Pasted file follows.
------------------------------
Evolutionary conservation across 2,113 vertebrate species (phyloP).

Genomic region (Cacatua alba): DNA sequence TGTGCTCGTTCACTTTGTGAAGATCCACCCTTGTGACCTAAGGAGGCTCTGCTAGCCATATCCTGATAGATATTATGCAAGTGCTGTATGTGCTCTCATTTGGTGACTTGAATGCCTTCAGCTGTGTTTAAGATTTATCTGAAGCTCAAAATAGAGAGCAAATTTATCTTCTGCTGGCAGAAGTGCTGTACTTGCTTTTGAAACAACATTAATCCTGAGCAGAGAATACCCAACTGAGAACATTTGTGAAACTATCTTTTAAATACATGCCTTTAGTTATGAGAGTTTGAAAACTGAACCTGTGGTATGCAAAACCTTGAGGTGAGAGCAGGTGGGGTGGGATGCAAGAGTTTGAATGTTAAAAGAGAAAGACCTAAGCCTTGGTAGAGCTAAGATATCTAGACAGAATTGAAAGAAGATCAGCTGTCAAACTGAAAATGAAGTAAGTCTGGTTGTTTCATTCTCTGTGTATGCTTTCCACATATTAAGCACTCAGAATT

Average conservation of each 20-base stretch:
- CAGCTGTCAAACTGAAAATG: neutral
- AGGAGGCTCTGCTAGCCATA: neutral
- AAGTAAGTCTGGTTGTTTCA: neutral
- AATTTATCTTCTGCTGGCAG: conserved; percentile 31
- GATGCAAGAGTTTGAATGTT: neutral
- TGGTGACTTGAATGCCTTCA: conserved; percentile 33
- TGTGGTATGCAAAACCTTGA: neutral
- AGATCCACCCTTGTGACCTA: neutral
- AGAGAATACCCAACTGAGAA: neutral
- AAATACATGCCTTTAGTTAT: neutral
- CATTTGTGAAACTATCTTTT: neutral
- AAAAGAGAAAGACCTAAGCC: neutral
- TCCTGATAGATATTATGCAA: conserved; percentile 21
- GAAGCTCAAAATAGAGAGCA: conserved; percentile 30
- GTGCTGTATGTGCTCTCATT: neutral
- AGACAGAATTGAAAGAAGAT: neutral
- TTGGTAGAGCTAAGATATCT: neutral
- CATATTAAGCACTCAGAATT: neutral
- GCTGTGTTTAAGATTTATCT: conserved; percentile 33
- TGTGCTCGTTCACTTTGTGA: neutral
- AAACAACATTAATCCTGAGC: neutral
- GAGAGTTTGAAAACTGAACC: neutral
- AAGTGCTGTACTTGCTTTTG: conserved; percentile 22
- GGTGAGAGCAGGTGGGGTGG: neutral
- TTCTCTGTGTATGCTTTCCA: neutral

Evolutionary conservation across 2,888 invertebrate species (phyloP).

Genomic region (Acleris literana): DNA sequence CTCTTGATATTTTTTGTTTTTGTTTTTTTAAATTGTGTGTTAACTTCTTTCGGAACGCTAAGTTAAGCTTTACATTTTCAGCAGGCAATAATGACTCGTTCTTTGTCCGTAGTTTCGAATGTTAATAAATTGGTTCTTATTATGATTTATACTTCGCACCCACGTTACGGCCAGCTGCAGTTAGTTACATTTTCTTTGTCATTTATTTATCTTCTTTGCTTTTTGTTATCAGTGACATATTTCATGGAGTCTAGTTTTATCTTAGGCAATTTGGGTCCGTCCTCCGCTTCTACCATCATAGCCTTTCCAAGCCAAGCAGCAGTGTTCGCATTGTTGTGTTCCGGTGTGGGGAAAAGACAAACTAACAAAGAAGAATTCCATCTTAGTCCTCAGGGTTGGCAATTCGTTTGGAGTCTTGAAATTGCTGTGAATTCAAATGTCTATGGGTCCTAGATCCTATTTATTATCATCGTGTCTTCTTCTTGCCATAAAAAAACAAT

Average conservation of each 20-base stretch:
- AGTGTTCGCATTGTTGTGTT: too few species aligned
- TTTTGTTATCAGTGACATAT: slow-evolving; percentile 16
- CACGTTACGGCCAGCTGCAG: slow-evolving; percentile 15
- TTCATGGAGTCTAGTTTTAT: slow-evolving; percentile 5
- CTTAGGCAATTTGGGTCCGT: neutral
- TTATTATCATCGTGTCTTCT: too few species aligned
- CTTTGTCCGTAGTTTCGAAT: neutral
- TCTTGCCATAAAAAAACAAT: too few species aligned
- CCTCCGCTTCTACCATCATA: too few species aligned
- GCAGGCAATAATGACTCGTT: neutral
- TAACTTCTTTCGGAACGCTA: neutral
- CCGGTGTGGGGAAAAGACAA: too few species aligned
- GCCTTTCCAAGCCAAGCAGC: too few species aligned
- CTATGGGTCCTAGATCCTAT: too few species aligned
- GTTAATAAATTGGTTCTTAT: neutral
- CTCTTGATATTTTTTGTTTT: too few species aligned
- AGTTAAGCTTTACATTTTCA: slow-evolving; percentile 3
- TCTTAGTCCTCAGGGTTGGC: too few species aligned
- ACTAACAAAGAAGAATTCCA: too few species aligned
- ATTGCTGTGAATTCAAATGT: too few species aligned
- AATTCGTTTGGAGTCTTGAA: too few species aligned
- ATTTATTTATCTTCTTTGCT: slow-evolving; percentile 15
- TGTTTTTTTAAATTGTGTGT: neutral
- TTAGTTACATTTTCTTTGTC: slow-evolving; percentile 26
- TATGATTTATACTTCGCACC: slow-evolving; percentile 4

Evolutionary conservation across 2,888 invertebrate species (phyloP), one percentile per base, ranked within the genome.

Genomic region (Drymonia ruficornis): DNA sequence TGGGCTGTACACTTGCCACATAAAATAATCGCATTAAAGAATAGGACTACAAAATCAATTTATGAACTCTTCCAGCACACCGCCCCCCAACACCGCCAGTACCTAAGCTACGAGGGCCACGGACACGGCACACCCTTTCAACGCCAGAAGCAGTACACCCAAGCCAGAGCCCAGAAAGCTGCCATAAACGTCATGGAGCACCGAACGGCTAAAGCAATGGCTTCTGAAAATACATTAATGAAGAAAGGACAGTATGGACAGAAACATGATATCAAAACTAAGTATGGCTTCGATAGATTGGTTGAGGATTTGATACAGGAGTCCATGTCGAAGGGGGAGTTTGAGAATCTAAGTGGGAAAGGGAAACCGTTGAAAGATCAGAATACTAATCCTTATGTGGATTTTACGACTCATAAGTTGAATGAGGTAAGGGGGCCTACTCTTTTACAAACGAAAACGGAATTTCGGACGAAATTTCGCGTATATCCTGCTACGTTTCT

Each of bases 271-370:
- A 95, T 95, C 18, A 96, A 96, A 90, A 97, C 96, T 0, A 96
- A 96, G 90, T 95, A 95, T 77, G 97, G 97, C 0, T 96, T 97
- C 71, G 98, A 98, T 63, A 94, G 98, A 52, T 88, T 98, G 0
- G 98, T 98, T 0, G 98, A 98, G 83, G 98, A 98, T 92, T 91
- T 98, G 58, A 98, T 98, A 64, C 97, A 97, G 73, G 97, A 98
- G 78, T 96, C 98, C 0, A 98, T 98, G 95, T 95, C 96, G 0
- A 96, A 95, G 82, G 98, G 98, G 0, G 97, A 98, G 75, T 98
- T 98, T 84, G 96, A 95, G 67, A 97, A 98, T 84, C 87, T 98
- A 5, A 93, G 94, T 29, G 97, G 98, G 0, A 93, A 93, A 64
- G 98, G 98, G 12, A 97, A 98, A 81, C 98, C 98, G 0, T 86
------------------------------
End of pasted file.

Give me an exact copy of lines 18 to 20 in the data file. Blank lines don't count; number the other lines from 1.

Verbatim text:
- GTGCTGTATGTGCTCTCATT: neutral
- AGACAGAATTGAAAGAAGAT: neutral
- TTGGTAGAGCTAAGATATCT: neutral